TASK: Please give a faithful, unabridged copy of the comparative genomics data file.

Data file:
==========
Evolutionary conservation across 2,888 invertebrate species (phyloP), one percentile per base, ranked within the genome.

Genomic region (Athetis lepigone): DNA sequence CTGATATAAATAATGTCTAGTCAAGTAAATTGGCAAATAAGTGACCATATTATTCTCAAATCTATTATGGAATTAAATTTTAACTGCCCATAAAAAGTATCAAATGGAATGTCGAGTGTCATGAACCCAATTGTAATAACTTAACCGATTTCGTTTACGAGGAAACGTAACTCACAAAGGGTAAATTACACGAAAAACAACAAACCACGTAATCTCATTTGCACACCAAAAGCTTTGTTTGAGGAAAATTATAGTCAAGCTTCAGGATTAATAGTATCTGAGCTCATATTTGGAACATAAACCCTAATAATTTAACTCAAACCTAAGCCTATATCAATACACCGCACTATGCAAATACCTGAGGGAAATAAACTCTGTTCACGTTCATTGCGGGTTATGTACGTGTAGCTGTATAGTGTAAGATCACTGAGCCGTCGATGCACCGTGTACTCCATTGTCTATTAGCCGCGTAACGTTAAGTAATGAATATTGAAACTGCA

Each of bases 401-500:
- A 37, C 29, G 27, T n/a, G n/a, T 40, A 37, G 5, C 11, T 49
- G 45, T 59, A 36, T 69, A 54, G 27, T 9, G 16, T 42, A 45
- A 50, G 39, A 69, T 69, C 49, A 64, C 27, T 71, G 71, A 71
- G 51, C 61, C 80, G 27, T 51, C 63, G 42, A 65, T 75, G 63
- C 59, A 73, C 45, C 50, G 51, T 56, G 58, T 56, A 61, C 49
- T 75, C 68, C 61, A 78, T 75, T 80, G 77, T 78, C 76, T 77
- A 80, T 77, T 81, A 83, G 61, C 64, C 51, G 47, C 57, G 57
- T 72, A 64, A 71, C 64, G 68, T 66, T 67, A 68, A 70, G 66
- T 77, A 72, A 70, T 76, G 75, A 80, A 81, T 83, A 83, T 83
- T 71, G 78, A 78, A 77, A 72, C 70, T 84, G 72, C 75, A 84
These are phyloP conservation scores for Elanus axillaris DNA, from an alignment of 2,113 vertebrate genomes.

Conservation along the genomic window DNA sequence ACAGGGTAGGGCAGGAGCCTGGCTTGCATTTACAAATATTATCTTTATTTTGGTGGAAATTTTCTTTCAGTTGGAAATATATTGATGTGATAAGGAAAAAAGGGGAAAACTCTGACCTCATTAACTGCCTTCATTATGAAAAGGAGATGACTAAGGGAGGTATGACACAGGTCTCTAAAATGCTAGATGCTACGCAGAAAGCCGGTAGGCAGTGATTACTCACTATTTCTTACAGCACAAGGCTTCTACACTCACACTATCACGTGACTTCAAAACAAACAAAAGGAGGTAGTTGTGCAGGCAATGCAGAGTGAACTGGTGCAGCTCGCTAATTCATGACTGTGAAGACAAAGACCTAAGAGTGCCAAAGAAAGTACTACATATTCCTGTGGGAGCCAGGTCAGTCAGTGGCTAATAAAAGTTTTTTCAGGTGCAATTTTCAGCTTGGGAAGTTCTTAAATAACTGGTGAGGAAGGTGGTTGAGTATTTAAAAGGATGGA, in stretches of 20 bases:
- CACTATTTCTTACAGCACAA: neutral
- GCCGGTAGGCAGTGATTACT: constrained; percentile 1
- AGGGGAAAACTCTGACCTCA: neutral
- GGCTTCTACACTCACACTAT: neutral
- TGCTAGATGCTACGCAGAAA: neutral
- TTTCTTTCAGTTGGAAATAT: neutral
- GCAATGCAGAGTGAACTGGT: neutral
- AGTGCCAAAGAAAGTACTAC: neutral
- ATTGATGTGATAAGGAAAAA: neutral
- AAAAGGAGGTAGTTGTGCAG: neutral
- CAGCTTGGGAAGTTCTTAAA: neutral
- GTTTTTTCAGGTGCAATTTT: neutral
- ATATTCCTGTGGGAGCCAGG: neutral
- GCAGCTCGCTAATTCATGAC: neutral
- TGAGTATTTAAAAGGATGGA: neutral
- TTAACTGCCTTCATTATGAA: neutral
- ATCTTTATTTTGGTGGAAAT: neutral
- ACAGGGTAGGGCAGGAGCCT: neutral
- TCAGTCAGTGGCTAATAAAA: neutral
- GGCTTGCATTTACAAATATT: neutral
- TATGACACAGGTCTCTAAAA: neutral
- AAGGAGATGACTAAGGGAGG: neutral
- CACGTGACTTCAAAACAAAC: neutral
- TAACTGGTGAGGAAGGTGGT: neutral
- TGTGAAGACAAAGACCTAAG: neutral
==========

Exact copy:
Evolutionary conservation across 2,888 invertebrate species (phyloP), one percentile per base, ranked within the genome.

Genomic region (Athetis lepigone): DNA sequence CTGATATAAATAATGTCTAGTCAAGTAAATTGGCAAATAAGTGACCATATTATTCTCAAATCTATTATGGAATTAAATTTTAACTGCCCATAAAAAGTATCAAATGGAATGTCGAGTGTCATGAACCCAATTGTAATAACTTAACCGATTTCGTTTACGAGGAAACGTAACTCACAAAGGGTAAATTACACGAAAAACAACAAACCACGTAATCTCATTTGCACACCAAAAGCTTTGTTTGAGGAAAATTATAGTCAAGCTTCAGGATTAATAGTATCTGAGCTCATATTTGGAACATAAACCCTAATAATTTAACTCAAACCTAAGCCTATATCAATACACCGCACTATGCAAATACCTGAGGGAAATAAACTCTGTTCACGTTCATTGCGGGTTATGTACGTGTAGCTGTATAGTGTAAGATCACTGAGCCGTCGATGCACCGTGTACTCCATTGTCTATTAGCCGCGTAACGTTAAGTAATGAATATTGAAACTGCA

Each of bases 401-500:
- A 37, C 29, G 27, T n/a, G n/a, T 40, A 37, G 5, C 11, T 49
- G 45, T 59, A 36, T 69, A 54, G 27, T 9, G 16, T 42, A 45
- A 50, G 39, A 69, T 69, C 49, A 64, C 27, T 71, G 71, A 71
- G 51, C 61, C 80, G 27, T 51, C 63, G 42, A 65, T 75, G 63
- C 59, A 73, C 45, C 50, G 51, T 56, G 58, T 56, A 61, C 49
- T 75, C 68, C 61, A 78, T 75, T 80, G 77, T 78, C 76, T 77
- A 80, T 77, T 81, A 83, G 61, C 64, C 51, G 47, C 57, G 57
- T 72, A 64, A 71, C 64, G 68, T 66, T 67, A 68, A 70, G 66
- T 77, A 72, A 70, T 76, G 75, A 80, A 81, T 83, A 83, T 83
- T 71, G 78, A 78, A 77, A 72, C 70, T 84, G 72, C 75, A 84
These are phyloP conservation scores for Elanus axillaris DNA, from an alignment of 2,113 vertebrate genomes.

Conservation along the genomic window DNA sequence ACAGGGTAGGGCAGGAGCCTGGCTTGCATTTACAAATATTATCTTTATTTTGGTGGAAATTTTCTTTCAGTTGGAAATATATTGATGTGATAAGGAAAAAAGGGGAAAACTCTGACCTCATTAACTGCCTTCATTATGAAAAGGAGATGACTAAGGGAGGTATGACACAGGTCTCTAAAATGCTAGATGCTACGCAGAAAGCCGGTAGGCAGTGATTACTCACTATTTCTTACAGCACAAGGCTTCTACACTCACACTATCACGTGACTTCAAAACAAACAAAAGGAGGTAGTTGTGCAGGCAATGCAGAGTGAACTGGTGCAGCTCGCTAATTCATGACTGTGAAGACAAAGACCTAAGAGTGCCAAAGAAAGTACTACATATTCCTGTGGGAGCCAGGTCAGTCAGTGGCTAATAAAAGTTTTTTCAGGTGCAATTTTCAGCTTGGGAAGTTCTTAAATAACTGGTGAGGAAGGTGGTTGAGTATTTAAAAGGATGGA, in stretches of 20 bases:
- CACTATTTCTTACAGCACAA: neutral
- GCCGGTAGGCAGTGATTACT: constrained; percentile 1
- AGGGGAAAACTCTGACCTCA: neutral
- GGCTTCTACACTCACACTAT: neutral
- TGCTAGATGCTACGCAGAAA: neutral
- TTTCTTTCAGTTGGAAATAT: neutral
- GCAATGCAGAGTGAACTGGT: neutral
- AGTGCCAAAGAAAGTACTAC: neutral
- ATTGATGTGATAAGGAAAAA: neutral
- AAAAGGAGGTAGTTGTGCAG: neutral
- CAGCTTGGGAAGTTCTTAAA: neutral
- GTTTTTTCAGGTGCAATTTT: neutral
- ATATTCCTGTGGGAGCCAGG: neutral
- GCAGCTCGCTAATTCATGAC: neutral
- TGAGTATTTAAAAGGATGGA: neutral
- TTAACTGCCTTCATTATGAA: neutral
- ATCTTTATTTTGGTGGAAAT: neutral
- ACAGGGTAGGGCAGGAGCCT: neutral
- TCAGTCAGTGGCTAATAAAA: neutral
- GGCTTGCATTTACAAATATT: neutral
- TATGACACAGGTCTCTAAAA: neutral
- AAGGAGATGACTAAGGGAGG: neutral
- CACGTGACTTCAAAACAAAC: neutral
- TAACTGGTGAGGAAGGTGGT: neutral
- TGTGAAGACAAAGACCTAAG: neutral